Zimbabwe made to battle on opening day
Close Zimbabwe 175 for 4 (Taibu 18*, Ervine 25*) v Bangladesh
Tapash Baisya celebrates after dismissing Trevor Gripper for a duck
Tapash Baisya took a wicket in his first over of consecutive sessions, and Mohammad Rafique chipped in with two big wickets after tea, as Bangladesh gave Zimbabwe a run for their money on a rain-shortened first day at Harare. By the close, Zimbabwe had recovered from a wobble to reach 175 for 4, but Bangladesh would have been encouraged by their efforts and perseverence, as they attempt to win a Test at the 27th time of asking.
The day began in a soggy fashion, with no play possible in the morning session after heavy overnight rain. But, the weather eventually cleared and after a two-hour mopping-up session, Heath Streak won the toss and chose to bat first. He was quickly given reason to doubt his decision, however, as Trevor Gripper carved wildly at the first ball of the second over, and Bangladesh's new captain, Habibul Bashar, celebrated his appointment with a magnificent one-handed pluck at first slip (0 for 1).
But Stuart Carlisle, who recently scored his maiden Test century against the mighty Australians, was in no mood to bow to the Bangladeshis. He carved his first ball from Manjural Islam over cover for six, and cashed in on Tapash's over-eagerness as well, as he was repeatedly given too much width. He was joined in a 107-run stand for the second wicket by Dion Ebrahim, who began in more circumspect fashion, but grew in confidence as his innings progressed.
Ebrahim had a moment of good fortune as he bisected the slip cordon to bring up the fifty partnership, and he later steered a full toss from Manjural straight through the hands of Tapash at mid-on, but chances were few and far between for Bangladesh as Zimbabwe reached tea on 101 for 1.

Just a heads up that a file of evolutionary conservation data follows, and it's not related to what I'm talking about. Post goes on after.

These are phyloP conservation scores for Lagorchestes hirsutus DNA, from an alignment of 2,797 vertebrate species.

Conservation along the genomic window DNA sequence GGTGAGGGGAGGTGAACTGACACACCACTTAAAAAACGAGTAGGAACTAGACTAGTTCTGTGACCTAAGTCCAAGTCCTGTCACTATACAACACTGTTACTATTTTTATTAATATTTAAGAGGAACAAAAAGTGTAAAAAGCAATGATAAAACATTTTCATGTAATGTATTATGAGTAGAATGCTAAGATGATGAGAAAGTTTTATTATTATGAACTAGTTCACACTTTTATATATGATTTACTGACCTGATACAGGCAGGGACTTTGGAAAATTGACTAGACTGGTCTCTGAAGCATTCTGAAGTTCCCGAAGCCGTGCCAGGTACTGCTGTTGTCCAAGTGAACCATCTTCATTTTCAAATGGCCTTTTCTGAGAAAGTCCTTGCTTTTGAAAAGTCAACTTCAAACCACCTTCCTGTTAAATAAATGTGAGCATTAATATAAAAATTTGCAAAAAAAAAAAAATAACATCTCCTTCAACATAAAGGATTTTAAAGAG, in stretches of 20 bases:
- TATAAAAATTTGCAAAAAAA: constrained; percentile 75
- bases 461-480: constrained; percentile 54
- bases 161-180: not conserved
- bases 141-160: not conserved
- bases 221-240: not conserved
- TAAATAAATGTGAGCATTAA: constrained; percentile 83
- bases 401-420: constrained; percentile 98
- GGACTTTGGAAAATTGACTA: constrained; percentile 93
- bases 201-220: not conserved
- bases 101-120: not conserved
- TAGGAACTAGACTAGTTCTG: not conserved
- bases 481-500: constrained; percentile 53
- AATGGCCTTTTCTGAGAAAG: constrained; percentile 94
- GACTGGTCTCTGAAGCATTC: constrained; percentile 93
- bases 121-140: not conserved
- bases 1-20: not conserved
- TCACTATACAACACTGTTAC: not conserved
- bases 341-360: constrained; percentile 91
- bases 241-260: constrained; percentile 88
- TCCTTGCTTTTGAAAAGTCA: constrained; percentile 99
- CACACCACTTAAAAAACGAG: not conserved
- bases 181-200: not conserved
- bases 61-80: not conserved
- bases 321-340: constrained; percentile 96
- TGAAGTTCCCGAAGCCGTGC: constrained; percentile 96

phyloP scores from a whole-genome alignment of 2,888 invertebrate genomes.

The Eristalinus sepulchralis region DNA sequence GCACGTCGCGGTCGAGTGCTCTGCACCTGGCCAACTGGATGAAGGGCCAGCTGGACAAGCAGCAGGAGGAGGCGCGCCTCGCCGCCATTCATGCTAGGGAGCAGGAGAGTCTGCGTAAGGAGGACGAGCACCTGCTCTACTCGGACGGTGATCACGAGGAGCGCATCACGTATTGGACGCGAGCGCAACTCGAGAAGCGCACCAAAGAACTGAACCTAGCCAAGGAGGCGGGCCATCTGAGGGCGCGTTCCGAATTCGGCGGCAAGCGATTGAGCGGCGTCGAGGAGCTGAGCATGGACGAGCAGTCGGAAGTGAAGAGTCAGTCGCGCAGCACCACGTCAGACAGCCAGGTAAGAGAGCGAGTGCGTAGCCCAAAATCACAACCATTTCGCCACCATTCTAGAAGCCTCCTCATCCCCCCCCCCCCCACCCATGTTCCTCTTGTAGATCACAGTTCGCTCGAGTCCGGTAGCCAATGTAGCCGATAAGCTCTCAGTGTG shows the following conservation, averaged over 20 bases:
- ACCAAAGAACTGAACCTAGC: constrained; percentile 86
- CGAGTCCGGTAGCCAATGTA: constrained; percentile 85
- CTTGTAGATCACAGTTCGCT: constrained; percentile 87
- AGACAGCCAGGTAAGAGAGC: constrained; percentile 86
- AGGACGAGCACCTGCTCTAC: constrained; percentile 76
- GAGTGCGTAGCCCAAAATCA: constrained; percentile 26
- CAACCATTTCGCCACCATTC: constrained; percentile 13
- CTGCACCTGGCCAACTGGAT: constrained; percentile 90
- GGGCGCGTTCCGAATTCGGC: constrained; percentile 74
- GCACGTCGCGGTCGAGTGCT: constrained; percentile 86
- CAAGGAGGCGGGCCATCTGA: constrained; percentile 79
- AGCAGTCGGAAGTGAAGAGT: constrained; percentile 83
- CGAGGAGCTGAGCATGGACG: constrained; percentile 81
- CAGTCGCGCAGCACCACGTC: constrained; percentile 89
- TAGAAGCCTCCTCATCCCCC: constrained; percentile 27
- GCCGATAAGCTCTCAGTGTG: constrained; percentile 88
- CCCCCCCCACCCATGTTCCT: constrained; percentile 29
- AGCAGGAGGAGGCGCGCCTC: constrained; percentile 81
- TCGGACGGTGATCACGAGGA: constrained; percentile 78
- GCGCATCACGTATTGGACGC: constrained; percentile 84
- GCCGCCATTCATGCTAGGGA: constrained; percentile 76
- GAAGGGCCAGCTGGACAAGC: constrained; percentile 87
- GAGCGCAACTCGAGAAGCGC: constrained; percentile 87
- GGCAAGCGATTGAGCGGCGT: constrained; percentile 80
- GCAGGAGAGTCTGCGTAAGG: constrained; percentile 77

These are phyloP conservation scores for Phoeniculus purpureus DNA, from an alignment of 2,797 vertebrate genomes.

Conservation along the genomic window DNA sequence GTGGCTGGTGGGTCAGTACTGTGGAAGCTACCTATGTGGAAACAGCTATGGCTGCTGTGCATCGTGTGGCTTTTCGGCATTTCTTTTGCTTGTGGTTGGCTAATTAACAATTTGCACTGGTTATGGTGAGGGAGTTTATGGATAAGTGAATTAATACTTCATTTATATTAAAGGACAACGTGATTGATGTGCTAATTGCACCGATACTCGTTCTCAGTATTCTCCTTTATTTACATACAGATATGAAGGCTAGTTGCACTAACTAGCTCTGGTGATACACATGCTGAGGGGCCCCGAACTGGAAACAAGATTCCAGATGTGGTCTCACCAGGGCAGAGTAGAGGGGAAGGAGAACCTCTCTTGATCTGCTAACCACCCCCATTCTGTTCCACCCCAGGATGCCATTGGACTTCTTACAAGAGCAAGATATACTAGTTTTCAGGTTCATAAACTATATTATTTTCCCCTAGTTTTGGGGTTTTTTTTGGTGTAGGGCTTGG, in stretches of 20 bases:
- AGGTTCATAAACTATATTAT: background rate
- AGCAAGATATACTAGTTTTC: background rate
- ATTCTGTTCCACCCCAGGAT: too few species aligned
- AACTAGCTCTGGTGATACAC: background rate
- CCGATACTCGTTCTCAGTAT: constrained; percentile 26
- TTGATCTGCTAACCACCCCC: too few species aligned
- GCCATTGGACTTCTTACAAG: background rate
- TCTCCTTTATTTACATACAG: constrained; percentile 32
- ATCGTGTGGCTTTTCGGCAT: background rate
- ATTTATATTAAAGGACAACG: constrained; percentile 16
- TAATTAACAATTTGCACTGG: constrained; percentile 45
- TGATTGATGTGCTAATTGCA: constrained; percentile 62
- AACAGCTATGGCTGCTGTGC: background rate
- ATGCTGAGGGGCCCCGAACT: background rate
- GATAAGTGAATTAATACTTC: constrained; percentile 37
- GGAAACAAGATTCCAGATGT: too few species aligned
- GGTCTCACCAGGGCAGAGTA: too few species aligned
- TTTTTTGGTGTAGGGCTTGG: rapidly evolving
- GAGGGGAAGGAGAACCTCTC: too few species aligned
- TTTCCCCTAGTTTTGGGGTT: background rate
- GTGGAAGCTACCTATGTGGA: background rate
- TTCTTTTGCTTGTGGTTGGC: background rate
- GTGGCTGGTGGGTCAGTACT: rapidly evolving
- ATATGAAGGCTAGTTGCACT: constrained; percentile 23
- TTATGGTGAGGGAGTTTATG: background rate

After tea, however, Zimbabwe's fragility was exposed. Carlisle, who had brought up his half-century from 96 balls, punched Tapash's third ball of the session through the covers for four, but then fell in the same over, as he drove too soon at a full delivery and chipped up a simple return catch to fall for 58 (107 for 2). Ebrahim quickly responded by cracking a wide one from Tapash past point for four to bring up his fifty.
Grant Flower came in to join Ebrahim, and wasn't allowed to settle as the spinner Rafique kept the runs tight with a fine spell of bowling. Flower was nearly bowled as he played back and was beaten, but it was Ebrahim who's resolve cracked first, as he stepped down the pitch and was well stumped by Khaled Mashud for 65 (130 for 3). And in Rafique's very next over, Flower aimed an expansive shot over midwicket, and Hannan Sarkar pouched a huge top-edge, running round from square-leg (133 for 4).
One more wicket at that point, and Bangladesh would have been firmly in the driving seat. But instead they were defied to the close by the admirable Tatenda Taibu and Sean Ervine, whose batting has come on in leaps and bounds on the recent tour of Australia. Both men played well within themselves as they added an unbeaten 42 for fifth wicket, and only took full toll of the few rank bad balls that came their way.
But, with just three overs of the day remaining, they made a strong statement of intent by declining an offer for bad light. It might have proved foolish, but it was undeniably bold, and it is clear that Bangladesh have another tough day ahead of them.